Only a Slip of Paper

The one hundred and third psalm is classic in its stately cadences and in its quiet, strong assertions. It is high religion set to music. I suppose that all of us associate a certain passage of Scripture with a certain event, a time when a hitherto dull, dim passage was flooded with light and meaning by an experience which we can never forget. I associate a part of this psalm with a grateful memory which now reaches over a considerable stretch of time. Years ago, a church structure, covering the length of a city block in Brooklyn, was completely destroyed by fire. There came a time when the rebuilding of that structure seemed to be on the edge of failure and despair, for there was no money. On a chill and gloomy November Saturday evening, the pastor walked into the church’s temporary quarters, brooding on what looked like the sad end of a bright, bold dream. Among the envelopes of the day’s mail was one which bore no return address. Idly and disinterestedly he opened the envelope, and a cashier’s check for one thousand dollars, without the giver’s signature, fell to the desk. There was only a slip of paper. Almost stunned and trembling, he picked up the sheet of paper, which bore the opening words of the one hundred and third psalm: “Bless the Lord, O my soul: and all that is within me, bless his holy name. Bless the Lord, O my soul, and forget not all his benefits.”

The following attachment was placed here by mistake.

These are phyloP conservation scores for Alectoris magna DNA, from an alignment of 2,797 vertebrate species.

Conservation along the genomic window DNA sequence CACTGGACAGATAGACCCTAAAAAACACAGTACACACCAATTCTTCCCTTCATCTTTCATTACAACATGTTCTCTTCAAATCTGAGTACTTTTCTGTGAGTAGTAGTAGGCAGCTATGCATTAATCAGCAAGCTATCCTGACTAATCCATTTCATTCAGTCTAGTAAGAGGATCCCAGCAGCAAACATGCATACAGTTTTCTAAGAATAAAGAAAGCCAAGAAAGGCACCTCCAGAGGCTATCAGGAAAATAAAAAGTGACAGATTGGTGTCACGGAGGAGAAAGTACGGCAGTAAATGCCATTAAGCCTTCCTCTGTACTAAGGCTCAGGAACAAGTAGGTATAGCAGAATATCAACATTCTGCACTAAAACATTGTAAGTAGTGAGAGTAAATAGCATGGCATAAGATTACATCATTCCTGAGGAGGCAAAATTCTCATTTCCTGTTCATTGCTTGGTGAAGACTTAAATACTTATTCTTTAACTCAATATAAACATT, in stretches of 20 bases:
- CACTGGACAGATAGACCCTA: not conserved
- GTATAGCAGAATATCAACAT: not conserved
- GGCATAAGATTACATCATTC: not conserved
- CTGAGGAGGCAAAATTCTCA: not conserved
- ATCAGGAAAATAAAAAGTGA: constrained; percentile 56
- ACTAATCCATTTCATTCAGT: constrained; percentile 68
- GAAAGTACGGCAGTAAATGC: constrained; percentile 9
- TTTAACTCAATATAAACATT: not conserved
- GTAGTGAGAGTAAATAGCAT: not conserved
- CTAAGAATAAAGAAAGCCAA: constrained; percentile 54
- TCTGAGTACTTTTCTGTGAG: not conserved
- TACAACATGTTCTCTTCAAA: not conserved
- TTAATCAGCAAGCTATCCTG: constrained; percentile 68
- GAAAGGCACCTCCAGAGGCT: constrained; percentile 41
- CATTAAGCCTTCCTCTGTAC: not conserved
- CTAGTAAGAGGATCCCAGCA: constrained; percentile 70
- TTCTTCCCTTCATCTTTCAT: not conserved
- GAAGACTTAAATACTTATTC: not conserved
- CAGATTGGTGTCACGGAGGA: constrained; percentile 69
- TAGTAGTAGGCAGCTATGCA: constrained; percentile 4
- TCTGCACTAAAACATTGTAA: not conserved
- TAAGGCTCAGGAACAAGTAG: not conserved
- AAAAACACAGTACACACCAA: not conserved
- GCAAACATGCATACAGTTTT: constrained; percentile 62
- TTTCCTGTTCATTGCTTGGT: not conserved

That gift was to come annually, until our new structure was cleared of debt. The pastor still does not know the name of the donor, but obviously this grand old psalm had touched that person deeply and lastingly. And well it might, for this psalm, beginning in such august praise, moves into an explanation of its adoration of God. It runs: “The Lord is merciful and gracious, slow to anger and plenteous in mercy. He hath not dealt with us after our sins: nor rewarded us according to our iniquities. As far as the east is from the west, so far hath he removed our transgressions from us.” And then, like a most precious stone among many gems, there are the words “Like as a father pities his children, so the Lord pities them that fear him.”

Published by Intentional Faith

Devoted to a Faith that Thinks

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